For more than half a century, scholars have been studying legislative effectiveness using a single metric—whether the bills a member sponsors progress through the legislative process. We investigate a less orthodox form of effectiveness—bill proposals that become law as provisions of other bills. Counting these “hitchhiker” bills as additional cases of bill sponsorship success reveals a more productive, less hierarchical, and less partisan lawmaking process. We argue that agenda and procedural constraints are central to understanding why lawmakers pursue hitchhiker strategies. We also investigate the legislative vehicles that attract hitchhikers and find, among other things, that more Senate bills are enacted as hitchhikers on House laws than become law on their own.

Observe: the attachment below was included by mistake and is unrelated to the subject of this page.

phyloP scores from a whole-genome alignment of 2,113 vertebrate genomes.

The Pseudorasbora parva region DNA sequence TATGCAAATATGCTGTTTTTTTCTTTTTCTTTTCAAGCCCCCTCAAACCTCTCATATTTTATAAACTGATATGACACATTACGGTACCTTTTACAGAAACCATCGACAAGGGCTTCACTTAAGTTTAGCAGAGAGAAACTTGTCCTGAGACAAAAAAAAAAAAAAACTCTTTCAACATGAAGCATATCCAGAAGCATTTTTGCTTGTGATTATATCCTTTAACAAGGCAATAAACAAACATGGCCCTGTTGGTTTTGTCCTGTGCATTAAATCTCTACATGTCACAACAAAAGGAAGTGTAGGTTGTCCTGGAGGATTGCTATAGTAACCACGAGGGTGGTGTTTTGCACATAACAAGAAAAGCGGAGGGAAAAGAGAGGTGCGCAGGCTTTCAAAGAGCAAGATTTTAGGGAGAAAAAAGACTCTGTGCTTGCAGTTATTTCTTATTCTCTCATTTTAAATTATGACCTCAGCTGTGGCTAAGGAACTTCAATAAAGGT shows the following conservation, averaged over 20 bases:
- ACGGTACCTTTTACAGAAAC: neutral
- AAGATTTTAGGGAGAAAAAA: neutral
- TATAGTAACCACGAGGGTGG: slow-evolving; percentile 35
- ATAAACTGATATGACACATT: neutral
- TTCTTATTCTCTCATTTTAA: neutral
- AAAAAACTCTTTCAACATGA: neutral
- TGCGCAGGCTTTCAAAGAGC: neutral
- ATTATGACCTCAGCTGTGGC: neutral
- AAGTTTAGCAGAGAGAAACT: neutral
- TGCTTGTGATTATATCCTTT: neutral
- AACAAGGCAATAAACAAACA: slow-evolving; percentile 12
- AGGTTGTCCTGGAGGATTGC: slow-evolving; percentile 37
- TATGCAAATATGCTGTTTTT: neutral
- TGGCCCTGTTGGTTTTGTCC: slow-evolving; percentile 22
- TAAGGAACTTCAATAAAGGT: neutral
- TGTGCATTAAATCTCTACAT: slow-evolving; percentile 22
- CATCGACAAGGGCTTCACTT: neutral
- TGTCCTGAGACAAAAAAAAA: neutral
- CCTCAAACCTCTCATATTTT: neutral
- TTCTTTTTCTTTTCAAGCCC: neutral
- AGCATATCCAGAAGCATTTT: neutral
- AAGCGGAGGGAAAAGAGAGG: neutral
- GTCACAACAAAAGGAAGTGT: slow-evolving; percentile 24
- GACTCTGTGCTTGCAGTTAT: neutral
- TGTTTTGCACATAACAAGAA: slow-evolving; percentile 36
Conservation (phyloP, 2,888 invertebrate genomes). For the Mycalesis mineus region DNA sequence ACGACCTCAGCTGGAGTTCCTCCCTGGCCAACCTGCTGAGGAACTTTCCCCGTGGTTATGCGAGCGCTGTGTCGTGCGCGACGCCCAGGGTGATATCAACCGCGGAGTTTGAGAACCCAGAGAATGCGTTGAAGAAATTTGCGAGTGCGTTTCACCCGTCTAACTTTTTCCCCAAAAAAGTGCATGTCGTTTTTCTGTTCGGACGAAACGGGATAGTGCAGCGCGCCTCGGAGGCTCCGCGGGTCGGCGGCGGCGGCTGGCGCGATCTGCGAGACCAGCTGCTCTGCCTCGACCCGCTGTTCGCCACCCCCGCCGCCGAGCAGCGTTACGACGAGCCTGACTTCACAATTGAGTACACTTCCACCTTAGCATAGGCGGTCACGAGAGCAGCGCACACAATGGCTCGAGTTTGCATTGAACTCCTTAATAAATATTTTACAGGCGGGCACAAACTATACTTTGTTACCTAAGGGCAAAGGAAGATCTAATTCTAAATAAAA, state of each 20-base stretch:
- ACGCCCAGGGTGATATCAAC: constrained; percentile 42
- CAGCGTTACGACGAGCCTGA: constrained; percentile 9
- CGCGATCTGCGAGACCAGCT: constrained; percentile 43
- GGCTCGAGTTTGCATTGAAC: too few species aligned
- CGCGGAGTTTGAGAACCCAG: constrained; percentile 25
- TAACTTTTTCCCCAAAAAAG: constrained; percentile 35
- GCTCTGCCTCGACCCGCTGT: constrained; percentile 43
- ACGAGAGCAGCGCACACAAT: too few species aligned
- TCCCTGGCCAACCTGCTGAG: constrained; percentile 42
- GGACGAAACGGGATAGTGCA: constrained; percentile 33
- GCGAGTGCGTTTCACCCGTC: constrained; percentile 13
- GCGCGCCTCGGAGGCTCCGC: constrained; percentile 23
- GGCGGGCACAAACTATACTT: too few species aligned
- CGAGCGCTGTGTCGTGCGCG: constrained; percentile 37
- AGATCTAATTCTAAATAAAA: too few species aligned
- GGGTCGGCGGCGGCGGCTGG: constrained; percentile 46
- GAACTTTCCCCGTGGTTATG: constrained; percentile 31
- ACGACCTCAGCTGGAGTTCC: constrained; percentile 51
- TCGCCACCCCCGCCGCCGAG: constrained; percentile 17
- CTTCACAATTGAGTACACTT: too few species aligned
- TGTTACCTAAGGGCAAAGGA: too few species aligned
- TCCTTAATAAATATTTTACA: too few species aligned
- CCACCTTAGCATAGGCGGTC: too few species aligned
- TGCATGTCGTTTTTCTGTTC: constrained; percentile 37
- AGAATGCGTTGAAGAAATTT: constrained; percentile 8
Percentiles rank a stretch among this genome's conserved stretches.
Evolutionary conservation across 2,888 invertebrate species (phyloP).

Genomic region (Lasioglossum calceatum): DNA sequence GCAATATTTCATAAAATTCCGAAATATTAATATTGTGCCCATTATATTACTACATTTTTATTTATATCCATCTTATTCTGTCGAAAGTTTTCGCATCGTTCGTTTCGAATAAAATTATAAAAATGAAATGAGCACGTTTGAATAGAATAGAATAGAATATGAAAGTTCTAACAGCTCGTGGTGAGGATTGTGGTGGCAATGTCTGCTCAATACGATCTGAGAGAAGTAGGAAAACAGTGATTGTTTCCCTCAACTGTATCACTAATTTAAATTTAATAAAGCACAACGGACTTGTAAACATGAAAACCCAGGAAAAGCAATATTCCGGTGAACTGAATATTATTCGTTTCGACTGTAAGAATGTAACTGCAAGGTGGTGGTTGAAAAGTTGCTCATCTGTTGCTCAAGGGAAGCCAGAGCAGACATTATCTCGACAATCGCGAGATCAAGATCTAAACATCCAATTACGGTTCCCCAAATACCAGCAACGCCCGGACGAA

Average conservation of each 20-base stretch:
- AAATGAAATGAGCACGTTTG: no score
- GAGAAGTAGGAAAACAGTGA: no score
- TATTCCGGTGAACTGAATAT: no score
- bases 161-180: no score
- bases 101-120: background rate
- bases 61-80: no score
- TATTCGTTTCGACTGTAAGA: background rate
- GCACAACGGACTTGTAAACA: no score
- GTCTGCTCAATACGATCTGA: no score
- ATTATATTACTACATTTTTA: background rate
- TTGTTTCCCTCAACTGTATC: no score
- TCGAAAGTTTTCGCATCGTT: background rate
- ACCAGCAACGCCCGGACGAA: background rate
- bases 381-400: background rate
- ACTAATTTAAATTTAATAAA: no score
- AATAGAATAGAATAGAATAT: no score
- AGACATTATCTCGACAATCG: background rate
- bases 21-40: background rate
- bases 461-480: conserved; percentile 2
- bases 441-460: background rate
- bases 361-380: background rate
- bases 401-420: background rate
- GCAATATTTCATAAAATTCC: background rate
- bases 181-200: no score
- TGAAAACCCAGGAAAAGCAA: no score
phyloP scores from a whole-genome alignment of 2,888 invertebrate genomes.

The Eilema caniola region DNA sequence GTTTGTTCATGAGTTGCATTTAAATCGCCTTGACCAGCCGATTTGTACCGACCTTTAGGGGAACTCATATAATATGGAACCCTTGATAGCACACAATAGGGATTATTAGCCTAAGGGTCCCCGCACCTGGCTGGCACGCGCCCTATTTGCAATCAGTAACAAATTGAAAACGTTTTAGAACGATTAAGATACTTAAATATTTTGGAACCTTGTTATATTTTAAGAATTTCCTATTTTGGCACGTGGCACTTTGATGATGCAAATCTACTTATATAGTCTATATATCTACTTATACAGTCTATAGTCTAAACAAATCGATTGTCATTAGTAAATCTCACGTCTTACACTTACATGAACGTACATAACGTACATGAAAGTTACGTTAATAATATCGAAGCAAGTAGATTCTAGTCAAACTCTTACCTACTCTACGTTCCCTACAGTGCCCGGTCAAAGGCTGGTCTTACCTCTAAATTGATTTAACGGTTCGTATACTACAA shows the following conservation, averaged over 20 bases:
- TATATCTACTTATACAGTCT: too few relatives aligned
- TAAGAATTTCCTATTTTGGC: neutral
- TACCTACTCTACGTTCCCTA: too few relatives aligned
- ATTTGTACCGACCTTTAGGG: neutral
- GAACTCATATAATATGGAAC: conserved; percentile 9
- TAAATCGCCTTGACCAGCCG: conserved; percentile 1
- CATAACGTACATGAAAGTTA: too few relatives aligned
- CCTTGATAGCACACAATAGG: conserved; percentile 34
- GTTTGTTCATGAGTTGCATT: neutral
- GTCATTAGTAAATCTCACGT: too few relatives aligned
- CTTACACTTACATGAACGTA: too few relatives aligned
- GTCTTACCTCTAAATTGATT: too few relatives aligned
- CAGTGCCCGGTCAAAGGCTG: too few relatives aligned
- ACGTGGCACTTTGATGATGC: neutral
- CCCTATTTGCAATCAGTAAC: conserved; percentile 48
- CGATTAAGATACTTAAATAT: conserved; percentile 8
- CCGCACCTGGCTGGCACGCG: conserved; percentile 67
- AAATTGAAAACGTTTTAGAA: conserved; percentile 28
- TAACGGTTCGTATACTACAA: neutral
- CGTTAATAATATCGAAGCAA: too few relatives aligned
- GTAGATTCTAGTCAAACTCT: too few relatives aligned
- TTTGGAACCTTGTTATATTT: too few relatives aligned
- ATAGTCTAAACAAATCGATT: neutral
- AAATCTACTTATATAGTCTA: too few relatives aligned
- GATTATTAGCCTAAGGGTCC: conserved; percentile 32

|Journal||American Journal of Political Science|
|Publication status||Published - 2020|